As others have already pointed out, you chose to emphasize a subordinate clause, rather than taking into account the entire sentence.  It does not say what you are reading into it--it rejects the proposition that the time period required for creation itself was anything other than six days, but it says nothing whatsoever about how long ago those six days occurred.  Personally, I believe that it was a few thousand years ago; but I do not dogmatically insist upon it, and neither does the LCMS--unless you can point to some other doctrinal resolution to that effect, since the Brief Statement does not fit the bill.

C'mon, stop being silly.  As I pointed out upstream, maybe Bishop Ussher was off in his 6000 years, but he wasn't off by billions of years.  Saying that the Brief Statement held to six days, but it doesn't say when those six days happened, is grasping at straw.  Also, as pointed out upstream, the subordinate clause routine is almost as silly.  It only makes sense if you completely ignore that balancing positive statement emphasis on "in the space of time recorded by Holy Scripture" and "six days".  The length of time mattered to the writers.  Given them the benefit of an actual reading, not just reading into them what you want.

And besides, a significant majority(?)/minority(?) do read it in exactly that way and there is a long history of reading it that way.  The surest way to make everyone mad is to create a new reading out of whole cloth.  It is akin to waking up one day and discovering the founders of the United States thought that abortion and gay marriage were inalienable rights.  Yes, you can force those things through the judicial system.  Yes, you can try and make the Brief Statement say something other than what it does.  But, the honest way would be to amend the constitution/statement.

SomeoneWrites

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Re: LCMS kerfuffle
« Reply #52 on: December 08, 2017, 03:07:55 PM »
Most Lutherans seem to take a more catholic view.

I apologize.  I don't know what you mean. 
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James_Gale

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Re: LCMS kerfuffle
« Reply #53 on: December 08, 2017, 03:31:59 PM »
Most Lutherans seem to take a more catholic view.

I apologize.  I don't know what you mean.


Most Christians (including Rome) do not believe that our faith precludes whatever we might learn through science about evolution (or anything else).  Scientific conclusions are always contingent, of course. And they are limited to what we can sense or measure from our human perspective.

SomeoneWrites

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Re: LCMS kerfuffle
« Reply #54 on: December 08, 2017, 03:35:19 PM »
Most Lutherans seem to take a more catholic view.

I apologize.  I don't know what you mean.


Most Christians (including Rome) do not believe that our faith precludes whatever we might learn through science about evolution (or anything else).  Scientific conclusions are always contingent, of course. And they are limited to what we can sense or measure from our human perspective.

Oh, I agree with you here on this.  But I don't think it's that way for clergy and the academic institutions.  This is what I was getting at earlier with the sort of dancing around.  In that arena, it's YEC, Omphalism, or charges.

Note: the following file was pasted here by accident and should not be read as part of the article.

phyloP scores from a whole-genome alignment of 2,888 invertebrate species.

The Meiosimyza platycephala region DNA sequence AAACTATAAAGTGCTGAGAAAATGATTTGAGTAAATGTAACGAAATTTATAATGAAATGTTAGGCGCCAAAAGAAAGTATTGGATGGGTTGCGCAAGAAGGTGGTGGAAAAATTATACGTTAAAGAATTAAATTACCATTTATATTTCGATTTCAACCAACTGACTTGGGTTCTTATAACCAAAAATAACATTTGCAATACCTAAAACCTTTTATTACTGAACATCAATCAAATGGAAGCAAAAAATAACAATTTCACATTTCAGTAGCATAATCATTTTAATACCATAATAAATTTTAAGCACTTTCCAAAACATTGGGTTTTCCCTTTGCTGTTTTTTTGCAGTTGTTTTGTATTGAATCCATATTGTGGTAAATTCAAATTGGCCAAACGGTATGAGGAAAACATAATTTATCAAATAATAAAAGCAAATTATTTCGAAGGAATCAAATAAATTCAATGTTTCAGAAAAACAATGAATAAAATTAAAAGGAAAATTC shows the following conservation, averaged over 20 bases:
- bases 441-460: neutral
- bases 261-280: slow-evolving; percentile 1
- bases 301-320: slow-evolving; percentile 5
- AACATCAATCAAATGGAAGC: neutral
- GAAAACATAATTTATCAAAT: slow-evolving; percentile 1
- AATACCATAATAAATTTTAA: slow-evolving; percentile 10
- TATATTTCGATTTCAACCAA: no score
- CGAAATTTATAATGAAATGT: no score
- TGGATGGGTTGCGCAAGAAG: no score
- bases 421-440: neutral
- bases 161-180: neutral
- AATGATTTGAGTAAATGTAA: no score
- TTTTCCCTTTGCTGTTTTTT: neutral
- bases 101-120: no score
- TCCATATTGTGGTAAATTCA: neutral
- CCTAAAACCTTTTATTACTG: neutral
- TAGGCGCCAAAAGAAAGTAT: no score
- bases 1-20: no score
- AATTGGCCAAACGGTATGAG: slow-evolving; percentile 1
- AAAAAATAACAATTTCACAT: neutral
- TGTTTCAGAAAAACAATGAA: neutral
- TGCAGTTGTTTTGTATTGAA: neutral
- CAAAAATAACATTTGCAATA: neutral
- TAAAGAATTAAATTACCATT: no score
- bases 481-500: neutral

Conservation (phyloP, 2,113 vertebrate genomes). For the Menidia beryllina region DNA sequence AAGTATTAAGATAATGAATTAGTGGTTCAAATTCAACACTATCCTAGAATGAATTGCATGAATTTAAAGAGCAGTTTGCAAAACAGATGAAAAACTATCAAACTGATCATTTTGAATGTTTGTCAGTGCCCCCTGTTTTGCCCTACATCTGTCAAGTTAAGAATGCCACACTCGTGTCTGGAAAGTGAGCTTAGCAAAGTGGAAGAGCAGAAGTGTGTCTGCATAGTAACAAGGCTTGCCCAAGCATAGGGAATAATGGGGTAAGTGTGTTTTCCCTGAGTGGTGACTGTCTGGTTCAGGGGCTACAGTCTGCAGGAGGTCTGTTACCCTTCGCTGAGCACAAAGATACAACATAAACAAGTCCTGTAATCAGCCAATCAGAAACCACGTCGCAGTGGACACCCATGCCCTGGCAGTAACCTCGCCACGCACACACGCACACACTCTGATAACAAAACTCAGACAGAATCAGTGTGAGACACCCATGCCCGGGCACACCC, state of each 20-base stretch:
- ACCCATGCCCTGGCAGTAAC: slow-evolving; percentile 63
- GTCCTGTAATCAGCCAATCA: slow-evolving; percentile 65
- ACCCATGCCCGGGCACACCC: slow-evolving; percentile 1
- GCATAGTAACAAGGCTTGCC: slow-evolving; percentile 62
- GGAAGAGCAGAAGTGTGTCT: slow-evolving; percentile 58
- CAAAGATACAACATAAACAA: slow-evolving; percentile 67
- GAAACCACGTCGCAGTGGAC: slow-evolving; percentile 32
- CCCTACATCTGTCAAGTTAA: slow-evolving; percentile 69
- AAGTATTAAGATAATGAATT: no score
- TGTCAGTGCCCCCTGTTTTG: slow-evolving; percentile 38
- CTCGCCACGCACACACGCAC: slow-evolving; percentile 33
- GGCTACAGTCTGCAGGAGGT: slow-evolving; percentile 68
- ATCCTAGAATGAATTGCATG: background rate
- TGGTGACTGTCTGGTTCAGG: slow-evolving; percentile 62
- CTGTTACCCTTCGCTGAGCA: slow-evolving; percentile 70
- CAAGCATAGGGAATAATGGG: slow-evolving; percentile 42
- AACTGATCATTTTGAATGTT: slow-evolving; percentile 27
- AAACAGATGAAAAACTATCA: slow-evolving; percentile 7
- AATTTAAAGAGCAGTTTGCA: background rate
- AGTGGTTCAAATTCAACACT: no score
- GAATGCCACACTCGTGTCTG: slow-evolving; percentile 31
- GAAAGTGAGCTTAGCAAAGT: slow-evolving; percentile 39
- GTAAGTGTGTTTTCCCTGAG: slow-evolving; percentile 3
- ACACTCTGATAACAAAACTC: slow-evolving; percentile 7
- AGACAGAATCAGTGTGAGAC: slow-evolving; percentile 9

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James_Gale

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Re: LCMS kerfuffle
« Reply #55 on: December 08, 2017, 03:39:22 PM »
Most Lutherans seem to take a more catholic view.

I apologize.  I don't know what you mean.


Most Christians (including Rome) do not believe that our faith precludes whatever we might learn through science about evolution (or anything else).  Scientific conclusions are always contingent, of course. And they are limited to what we can sense or measure from our human perspective.

Oh, I agree with you here on this.  But I don't think it's that way for clergy and the academic institutions.  This is what I was getting at earlier with the sort of dancing around.  In that arena, it's YEC, Omphalism, or charges.


If you limit your statement to the LCMS (and maybe WELS/ELS) you’re likely right. But that’s a small slice of Lutheranism.

SomeoneWrites

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Re: LCMS kerfuffle
« Reply #56 on: December 08, 2017, 03:43:03 PM »
Most Lutherans seem to take a more catholic view.

I apologize.  I don't know what you mean.


Most Christians (including Rome) do not believe that our faith precludes whatever we might learn through science about evolution (or anything else).  Scientific conclusions are always contingent, of course. And they are limited to what we can sense or measure from our human perspective.

Oh, I agree with you here on this.  But I don't think it's that way for clergy and the academic institutions.  This is what I was getting at earlier with the sort of dancing around.  In that arena, it's YEC, Omphalism, or charges.


If you limit your statement to the LCMS (and maybe WELS/ELS) you’re likely right. But that’s a small slice of Lutheranism.

Yes.  I've been speaking about the LCMS in particularly, regards to the topic (LCMS Kerfuffle).  I understand and appreciate the ELCA's take on the matter (though it doesn't seem to be consistent with the confessions in this particular regard)
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aletheist